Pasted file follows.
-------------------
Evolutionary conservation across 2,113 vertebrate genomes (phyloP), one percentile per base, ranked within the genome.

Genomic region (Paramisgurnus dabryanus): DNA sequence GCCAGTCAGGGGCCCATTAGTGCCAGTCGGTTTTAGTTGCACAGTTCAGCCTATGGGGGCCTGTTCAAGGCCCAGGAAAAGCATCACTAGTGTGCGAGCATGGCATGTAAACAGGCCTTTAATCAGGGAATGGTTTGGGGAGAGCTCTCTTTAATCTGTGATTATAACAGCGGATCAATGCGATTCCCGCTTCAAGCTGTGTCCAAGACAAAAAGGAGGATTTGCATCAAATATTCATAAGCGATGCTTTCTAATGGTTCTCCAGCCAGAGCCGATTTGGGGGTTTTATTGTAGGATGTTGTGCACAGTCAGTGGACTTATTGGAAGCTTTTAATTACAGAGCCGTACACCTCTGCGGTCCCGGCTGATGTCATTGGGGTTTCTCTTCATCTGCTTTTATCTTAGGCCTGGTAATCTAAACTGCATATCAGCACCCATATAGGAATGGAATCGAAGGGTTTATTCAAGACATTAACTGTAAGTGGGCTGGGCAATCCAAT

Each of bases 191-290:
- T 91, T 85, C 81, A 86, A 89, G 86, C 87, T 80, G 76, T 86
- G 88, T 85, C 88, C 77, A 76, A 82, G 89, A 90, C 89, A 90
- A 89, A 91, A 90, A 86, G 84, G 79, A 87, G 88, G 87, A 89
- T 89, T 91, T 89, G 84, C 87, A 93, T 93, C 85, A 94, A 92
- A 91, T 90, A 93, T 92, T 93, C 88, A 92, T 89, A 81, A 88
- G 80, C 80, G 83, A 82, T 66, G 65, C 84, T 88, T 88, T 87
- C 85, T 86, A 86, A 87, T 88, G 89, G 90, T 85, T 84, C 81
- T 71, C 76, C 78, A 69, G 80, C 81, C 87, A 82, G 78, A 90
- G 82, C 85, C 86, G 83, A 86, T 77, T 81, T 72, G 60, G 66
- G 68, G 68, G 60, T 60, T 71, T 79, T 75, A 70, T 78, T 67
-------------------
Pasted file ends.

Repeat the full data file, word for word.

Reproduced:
Evolutionary conservation across 2,113 vertebrate genomes (phyloP), one percentile per base, ranked within the genome.

Genomic region (Paramisgurnus dabryanus): DNA sequence GCCAGTCAGGGGCCCATTAGTGCCAGTCGGTTTTAGTTGCACAGTTCAGCCTATGGGGGCCTGTTCAAGGCCCAGGAAAAGCATCACTAGTGTGCGAGCATGGCATGTAAACAGGCCTTTAATCAGGGAATGGTTTGGGGAGAGCTCTCTTTAATCTGTGATTATAACAGCGGATCAATGCGATTCCCGCTTCAAGCTGTGTCCAAGACAAAAAGGAGGATTTGCATCAAATATTCATAAGCGATGCTTTCTAATGGTTCTCCAGCCAGAGCCGATTTGGGGGTTTTATTGTAGGATGTTGTGCACAGTCAGTGGACTTATTGGAAGCTTTTAATTACAGAGCCGTACACCTCTGCGGTCCCGGCTGATGTCATTGGGGTTTCTCTTCATCTGCTTTTATCTTAGGCCTGGTAATCTAAACTGCATATCAGCACCCATATAGGAATGGAATCGAAGGGTTTATTCAAGACATTAACTGTAAGTGGGCTGGGCAATCCAAT

Each of bases 191-290:
- T 91, T 85, C 81, A 86, A 89, G 86, C 87, T 80, G 76, T 86
- G 88, T 85, C 88, C 77, A 76, A 82, G 89, A 90, C 89, A 90
- A 89, A 91, A 90, A 86, G 84, G 79, A 87, G 88, G 87, A 89
- T 89, T 91, T 89, G 84, C 87, A 93, T 93, C 85, A 94, A 92
- A 91, T 90, A 93, T 92, T 93, C 88, A 92, T 89, A 81, A 88
- G 80, C 80, G 83, A 82, T 66, G 65, C 84, T 88, T 88, T 87
- C 85, T 86, A 86, A 87, T 88, G 89, G 90, T 85, T 84, C 81
- T 71, C 76, C 78, A 69, G 80, C 81, C 87, A 82, G 78, A 90
- G 82, C 85, C 86, G 83, A 86, T 77, T 81, T 72, G 60, G 66
- G 68, G 68, G 60, T 60, T 71, T 79, T 75, A 70, T 78, T 67